Degree of success

Where a numerical degree of success is needed, e.g. for damage, the number of shifts between the opposing rolls is used. While this does involve two rolls (attack and then defend) they are opposed, rather than being rolled separately, and the system is not too complicated

The ability to trade off a shift (1 damage) in return for a boost (+2 to the next roll) is a nice trade off, as is the ability to gain a boost when your defend succeeds with style.

Effect of modifiers

Difficulty

Fate is a symmetrical system, in that a change in difficulty, e.g. Fair (+2) to Mediocre (+0), has the same effect as a change in skill, e.g. Fair (+2) to Good (+4), just in opposite directions. This means the same success curve applies to all tests, just shifted as necessary.

Other modifiers

Other modifiers have the same effect (for a given skill level) on success probability as changing difficulty.

After you roll

Invoking aspects can be used to modify results after the roll has been made, getting a +2 (or a re-roll) by spending a fate point on a narratively appropriate aspect.

As this only needs to be done after rolling, it means your effective probability of getting a success — either outright or by invoking an aspect when necessary — is two points higher than your base skill.

This means a player has a lot of ability to modify the outcome through spending fate points, turning a 62% chance of success (for a Fair vs Fair contest) into 94% chance, assuming they are willing to spend fate to alter the narrative.

Earning tokens

While compels often rely on the Game Master, it is possible to self-compel, to build up fate points for later use. A player can also gain fate points by conceding a contest (especially if they have also taken consequences).

Free invocations on aspects depend on results help, as they are kind of like getting a fate point, but only spendable on that specific aspect. This means that aspects regularly have ways to invoke them, however there are no random triggers for earning tokens.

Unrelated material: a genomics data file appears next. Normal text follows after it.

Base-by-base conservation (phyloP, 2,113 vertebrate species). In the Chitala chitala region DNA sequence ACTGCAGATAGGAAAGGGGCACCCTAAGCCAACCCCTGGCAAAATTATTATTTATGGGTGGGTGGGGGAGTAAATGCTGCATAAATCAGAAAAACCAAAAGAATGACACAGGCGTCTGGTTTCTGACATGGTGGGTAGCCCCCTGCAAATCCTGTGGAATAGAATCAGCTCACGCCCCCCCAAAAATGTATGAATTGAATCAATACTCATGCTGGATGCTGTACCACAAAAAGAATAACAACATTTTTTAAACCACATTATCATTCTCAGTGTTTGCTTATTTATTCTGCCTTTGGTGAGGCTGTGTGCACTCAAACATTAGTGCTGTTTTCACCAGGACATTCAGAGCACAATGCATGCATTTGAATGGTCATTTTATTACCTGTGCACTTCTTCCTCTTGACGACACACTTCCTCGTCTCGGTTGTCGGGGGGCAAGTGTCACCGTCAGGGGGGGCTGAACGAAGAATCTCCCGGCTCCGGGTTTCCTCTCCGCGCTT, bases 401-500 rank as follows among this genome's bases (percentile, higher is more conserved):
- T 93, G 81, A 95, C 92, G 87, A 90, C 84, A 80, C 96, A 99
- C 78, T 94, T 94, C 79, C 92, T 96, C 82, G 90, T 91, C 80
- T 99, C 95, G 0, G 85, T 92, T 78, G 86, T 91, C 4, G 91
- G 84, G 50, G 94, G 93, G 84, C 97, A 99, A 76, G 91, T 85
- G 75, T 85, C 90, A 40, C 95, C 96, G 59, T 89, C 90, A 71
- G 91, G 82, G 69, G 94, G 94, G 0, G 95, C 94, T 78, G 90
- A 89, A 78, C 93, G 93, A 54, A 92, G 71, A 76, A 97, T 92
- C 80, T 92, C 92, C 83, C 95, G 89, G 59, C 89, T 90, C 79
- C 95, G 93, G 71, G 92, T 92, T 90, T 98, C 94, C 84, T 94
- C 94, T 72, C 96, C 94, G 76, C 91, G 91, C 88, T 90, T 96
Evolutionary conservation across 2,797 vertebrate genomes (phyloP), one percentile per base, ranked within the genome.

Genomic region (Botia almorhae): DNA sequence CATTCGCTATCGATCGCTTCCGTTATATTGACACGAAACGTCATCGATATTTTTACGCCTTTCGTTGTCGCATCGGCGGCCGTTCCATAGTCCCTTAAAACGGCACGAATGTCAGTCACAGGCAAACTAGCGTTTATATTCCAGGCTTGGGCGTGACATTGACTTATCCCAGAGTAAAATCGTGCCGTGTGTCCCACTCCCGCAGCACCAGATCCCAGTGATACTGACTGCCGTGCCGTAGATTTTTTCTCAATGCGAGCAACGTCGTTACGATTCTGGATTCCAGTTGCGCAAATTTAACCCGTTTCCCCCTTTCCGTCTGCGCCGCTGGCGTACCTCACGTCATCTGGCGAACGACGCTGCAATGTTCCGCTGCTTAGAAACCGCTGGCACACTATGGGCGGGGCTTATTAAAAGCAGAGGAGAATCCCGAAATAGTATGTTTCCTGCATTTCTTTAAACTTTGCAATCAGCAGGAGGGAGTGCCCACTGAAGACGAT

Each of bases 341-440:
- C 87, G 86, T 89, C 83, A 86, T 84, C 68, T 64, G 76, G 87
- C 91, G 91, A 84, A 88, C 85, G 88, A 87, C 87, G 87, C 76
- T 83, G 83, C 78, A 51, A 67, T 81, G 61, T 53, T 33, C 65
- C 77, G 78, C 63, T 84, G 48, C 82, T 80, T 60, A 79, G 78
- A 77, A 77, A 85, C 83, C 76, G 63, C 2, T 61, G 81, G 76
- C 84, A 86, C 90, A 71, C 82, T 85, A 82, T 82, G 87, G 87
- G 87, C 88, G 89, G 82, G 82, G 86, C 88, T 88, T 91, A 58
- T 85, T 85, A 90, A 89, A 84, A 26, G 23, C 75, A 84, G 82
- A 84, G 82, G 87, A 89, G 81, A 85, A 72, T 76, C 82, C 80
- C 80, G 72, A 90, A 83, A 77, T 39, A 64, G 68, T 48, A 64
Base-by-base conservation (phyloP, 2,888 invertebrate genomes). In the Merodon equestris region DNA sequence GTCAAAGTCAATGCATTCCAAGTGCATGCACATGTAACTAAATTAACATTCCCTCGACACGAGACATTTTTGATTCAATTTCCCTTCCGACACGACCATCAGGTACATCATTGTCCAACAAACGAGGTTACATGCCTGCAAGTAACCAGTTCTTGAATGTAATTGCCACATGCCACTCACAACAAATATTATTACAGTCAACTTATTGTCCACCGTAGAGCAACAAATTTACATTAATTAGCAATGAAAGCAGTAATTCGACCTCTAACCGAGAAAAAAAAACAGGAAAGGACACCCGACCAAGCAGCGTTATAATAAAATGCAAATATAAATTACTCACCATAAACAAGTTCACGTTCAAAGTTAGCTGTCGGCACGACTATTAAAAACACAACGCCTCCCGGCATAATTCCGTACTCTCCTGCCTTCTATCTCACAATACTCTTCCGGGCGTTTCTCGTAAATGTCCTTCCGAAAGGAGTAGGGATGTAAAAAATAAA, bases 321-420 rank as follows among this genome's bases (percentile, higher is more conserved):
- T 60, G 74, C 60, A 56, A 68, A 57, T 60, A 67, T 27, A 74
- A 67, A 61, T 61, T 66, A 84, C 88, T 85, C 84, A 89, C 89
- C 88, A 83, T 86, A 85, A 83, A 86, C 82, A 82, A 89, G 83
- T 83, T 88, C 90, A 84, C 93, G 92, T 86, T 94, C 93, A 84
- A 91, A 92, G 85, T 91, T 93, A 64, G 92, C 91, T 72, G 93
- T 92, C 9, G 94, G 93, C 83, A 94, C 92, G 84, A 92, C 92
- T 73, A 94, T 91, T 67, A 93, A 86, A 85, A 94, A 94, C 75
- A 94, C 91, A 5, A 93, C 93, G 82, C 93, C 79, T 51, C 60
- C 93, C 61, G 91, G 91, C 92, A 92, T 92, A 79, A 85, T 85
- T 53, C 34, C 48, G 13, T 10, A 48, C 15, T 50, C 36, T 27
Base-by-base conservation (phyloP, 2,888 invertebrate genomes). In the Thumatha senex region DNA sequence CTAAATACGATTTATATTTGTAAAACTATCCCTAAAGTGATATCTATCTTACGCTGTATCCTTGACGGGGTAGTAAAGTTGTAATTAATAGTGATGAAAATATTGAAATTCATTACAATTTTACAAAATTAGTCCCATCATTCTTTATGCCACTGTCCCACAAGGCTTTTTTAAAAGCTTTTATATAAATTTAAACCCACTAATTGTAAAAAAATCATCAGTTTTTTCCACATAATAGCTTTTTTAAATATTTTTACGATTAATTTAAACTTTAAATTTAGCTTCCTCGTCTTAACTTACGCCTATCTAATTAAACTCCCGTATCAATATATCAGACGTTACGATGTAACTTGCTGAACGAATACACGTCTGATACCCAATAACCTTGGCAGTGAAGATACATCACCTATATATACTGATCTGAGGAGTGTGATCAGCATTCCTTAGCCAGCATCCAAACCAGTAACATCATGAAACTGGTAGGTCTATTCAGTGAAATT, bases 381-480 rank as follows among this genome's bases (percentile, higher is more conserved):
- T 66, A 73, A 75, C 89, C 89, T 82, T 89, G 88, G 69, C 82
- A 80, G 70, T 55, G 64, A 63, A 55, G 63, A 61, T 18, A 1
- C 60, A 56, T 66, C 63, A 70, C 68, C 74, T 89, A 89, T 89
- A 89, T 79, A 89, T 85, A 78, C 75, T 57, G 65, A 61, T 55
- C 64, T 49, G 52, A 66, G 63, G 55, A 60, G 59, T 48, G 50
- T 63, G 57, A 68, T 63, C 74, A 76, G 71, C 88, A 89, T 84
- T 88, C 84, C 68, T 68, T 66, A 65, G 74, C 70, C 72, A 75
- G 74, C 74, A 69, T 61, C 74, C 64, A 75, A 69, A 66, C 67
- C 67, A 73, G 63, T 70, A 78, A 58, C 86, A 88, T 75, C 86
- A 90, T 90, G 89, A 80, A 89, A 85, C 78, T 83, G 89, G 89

Strategic options

Like many narrative games there are not a lot of strategic options during conflicts, it comes down to narratively framing your actions to trigger bonuses (which leads, intentionally, to a very narrative description).

The four actions are relatively straight forward to understand when to apply them. Working out some of the results, e.g. is a tie a success or fail for an action, may initially require checking the rules, but there are only 4-5 variations, so can be quickly learned.

A general strategy in narrative games can be to take losing narrative options early on (compels, consequences, conceding) to build up a store of tokens to then use in order to win the final encounter.

There are some nice tips on running the game in how to make an encounter against a major opponent strategically interesting.

Character complexity

For character options, the base Fate Core system has 19 skills, which feels like a good spread. Skill names are fairly straight forward, and even the Accelerate approaches are relatively easy to understand and apply.

There is an explicit emphasis on niche protection during creation, allowing characters to excel at a particular aspect, e.g. if you choose to be the Great at Drive, you can only be at best Good at Stealth, keeping options for other characters to have their own niche.

Narrative aspects are open ended, and part of world building (they are true statements that define parts of the world). Stunts are also free form, but there are suggested patterns to follow, generally a +2 in particular circumstances.

System customisation

While the skills in the base system can be swapped out for a different list of characteristics, e.g. the 7 approaches used in the Accelerated version. Other suggested lists are given in the Condensed and Core books.

There are also other complexity dials you can tweak in the system, to better represent specific game settings.